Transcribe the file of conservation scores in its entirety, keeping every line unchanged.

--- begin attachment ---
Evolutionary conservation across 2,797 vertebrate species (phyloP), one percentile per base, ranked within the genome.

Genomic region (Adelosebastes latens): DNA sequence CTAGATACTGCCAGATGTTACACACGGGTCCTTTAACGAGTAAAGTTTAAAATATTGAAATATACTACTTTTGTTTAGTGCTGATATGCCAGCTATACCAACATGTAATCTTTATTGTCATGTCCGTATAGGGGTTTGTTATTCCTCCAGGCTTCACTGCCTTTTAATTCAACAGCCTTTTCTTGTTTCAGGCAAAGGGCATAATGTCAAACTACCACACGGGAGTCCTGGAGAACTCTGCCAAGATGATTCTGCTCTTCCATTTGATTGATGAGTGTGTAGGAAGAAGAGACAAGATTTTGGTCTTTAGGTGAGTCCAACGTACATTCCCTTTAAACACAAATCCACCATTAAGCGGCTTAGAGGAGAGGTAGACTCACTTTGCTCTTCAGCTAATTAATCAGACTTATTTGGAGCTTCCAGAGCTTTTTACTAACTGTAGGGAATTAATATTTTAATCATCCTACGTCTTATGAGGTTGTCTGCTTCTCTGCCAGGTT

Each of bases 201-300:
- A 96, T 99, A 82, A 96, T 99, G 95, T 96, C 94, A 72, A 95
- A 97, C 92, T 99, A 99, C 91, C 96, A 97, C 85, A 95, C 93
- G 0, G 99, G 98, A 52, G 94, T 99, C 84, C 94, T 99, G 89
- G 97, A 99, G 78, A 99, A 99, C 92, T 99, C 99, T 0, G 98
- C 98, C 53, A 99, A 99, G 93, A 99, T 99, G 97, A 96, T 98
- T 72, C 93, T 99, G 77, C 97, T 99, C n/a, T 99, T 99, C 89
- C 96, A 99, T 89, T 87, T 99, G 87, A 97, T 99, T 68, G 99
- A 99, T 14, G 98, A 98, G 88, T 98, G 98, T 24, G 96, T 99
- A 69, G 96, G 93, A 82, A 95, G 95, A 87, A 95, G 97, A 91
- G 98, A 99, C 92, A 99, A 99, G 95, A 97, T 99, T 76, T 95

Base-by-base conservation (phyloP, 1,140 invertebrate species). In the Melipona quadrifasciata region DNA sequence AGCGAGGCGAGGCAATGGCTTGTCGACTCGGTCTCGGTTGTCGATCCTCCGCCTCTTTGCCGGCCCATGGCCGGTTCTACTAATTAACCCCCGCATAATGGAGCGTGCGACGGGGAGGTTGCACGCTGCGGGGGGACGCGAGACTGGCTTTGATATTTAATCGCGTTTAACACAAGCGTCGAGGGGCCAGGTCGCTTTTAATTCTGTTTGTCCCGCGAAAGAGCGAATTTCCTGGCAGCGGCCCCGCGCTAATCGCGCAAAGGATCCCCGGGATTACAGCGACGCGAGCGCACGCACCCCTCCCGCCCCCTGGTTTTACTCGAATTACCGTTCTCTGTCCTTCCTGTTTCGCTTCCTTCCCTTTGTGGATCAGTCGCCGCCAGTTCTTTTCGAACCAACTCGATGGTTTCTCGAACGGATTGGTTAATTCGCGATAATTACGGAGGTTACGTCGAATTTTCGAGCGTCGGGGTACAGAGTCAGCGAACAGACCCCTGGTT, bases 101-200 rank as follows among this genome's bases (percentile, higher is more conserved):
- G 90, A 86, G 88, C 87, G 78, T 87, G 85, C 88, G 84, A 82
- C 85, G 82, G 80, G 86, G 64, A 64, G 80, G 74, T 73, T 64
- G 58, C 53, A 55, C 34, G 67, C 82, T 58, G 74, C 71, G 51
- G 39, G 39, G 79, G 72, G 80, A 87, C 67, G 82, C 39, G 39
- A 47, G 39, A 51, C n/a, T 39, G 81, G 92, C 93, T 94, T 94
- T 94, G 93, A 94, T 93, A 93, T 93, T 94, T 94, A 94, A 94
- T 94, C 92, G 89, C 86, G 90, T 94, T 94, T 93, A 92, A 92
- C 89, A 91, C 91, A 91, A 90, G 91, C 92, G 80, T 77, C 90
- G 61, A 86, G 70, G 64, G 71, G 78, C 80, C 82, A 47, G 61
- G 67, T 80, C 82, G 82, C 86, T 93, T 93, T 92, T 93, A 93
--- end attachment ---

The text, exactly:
Evolutionary conservation across 2,797 vertebrate species (phyloP), one percentile per base, ranked within the genome.

Genomic region (Adelosebastes latens): DNA sequence CTAGATACTGCCAGATGTTACACACGGGTCCTTTAACGAGTAAAGTTTAAAATATTGAAATATACTACTTTTGTTTAGTGCTGATATGCCAGCTATACCAACATGTAATCTTTATTGTCATGTCCGTATAGGGGTTTGTTATTCCTCCAGGCTTCACTGCCTTTTAATTCAACAGCCTTTTCTTGTTTCAGGCAAAGGGCATAATGTCAAACTACCACACGGGAGTCCTGGAGAACTCTGCCAAGATGATTCTGCTCTTCCATTTGATTGATGAGTGTGTAGGAAGAAGAGACAAGATTTTGGTCTTTAGGTGAGTCCAACGTACATTCCCTTTAAACACAAATCCACCATTAAGCGGCTTAGAGGAGAGGTAGACTCACTTTGCTCTTCAGCTAATTAATCAGACTTATTTGGAGCTTCCAGAGCTTTTTACTAACTGTAGGGAATTAATATTTTAATCATCCTACGTCTTATGAGGTTGTCTGCTTCTCTGCCAGGTT

Each of bases 201-300:
- A 96, T 99, A 82, A 96, T 99, G 95, T 96, C 94, A 72, A 95
- A 97, C 92, T 99, A 99, C 91, C 96, A 97, C 85, A 95, C 93
- G 0, G 99, G 98, A 52, G 94, T 99, C 84, C 94, T 99, G 89
- G 97, A 99, G 78, A 99, A 99, C 92, T 99, C 99, T 0, G 98
- C 98, C 53, A 99, A 99, G 93, A 99, T 99, G 97, A 96, T 98
- T 72, C 93, T 99, G 77, C 97, T 99, C n/a, T 99, T 99, C 89
- C 96, A 99, T 89, T 87, T 99, G 87, A 97, T 99, T 68, G 99
- A 99, T 14, G 98, A 98, G 88, T 98, G 98, T 24, G 96, T 99
- A 69, G 96, G 93, A 82, A 95, G 95, A 87, A 95, G 97, A 91
- G 98, A 99, C 92, A 99, A 99, G 95, A 97, T 99, T 76, T 95

Base-by-base conservation (phyloP, 1,140 invertebrate species). In the Melipona quadrifasciata region DNA sequence AGCGAGGCGAGGCAATGGCTTGTCGACTCGGTCTCGGTTGTCGATCCTCCGCCTCTTTGCCGGCCCATGGCCGGTTCTACTAATTAACCCCCGCATAATGGAGCGTGCGACGGGGAGGTTGCACGCTGCGGGGGGACGCGAGACTGGCTTTGATATTTAATCGCGTTTAACACAAGCGTCGAGGGGCCAGGTCGCTTTTAATTCTGTTTGTCCCGCGAAAGAGCGAATTTCCTGGCAGCGGCCCCGCGCTAATCGCGCAAAGGATCCCCGGGATTACAGCGACGCGAGCGCACGCACCCCTCCCGCCCCCTGGTTTTACTCGAATTACCGTTCTCTGTCCTTCCTGTTTCGCTTCCTTCCCTTTGTGGATCAGTCGCCGCCAGTTCTTTTCGAACCAACTCGATGGTTTCTCGAACGGATTGGTTAATTCGCGATAATTACGGAGGTTACGTCGAATTTTCGAGCGTCGGGGTACAGAGTCAGCGAACAGACCCCTGGTT, bases 101-200 rank as follows among this genome's bases (percentile, higher is more conserved):
- G 90, A 86, G 88, C 87, G 78, T 87, G 85, C 88, G 84, A 82
- C 85, G 82, G 80, G 86, G 64, A 64, G 80, G 74, T 73, T 64
- G 58, C 53, A 55, C 34, G 67, C 82, T 58, G 74, C 71, G 51
- G 39, G 39, G 79, G 72, G 80, A 87, C 67, G 82, C 39, G 39
- A 47, G 39, A 51, C n/a, T 39, G 81, G 92, C 93, T 94, T 94
- T 94, G 93, A 94, T 93, A 93, T 93, T 94, T 94, A 94, A 94
- T 94, C 92, G 89, C 86, G 90, T 94, T 94, T 93, A 92, A 92
- C 89, A 91, C 91, A 91, A 90, G 91, C 92, G 80, T 77, C 90
- G 61, A 86, G 70, G 64, G 71, G 78, C 80, C 82, A 47, G 61
- G 67, T 80, C 82, G 82, C 86, T 93, T 93, T 92, T 93, A 93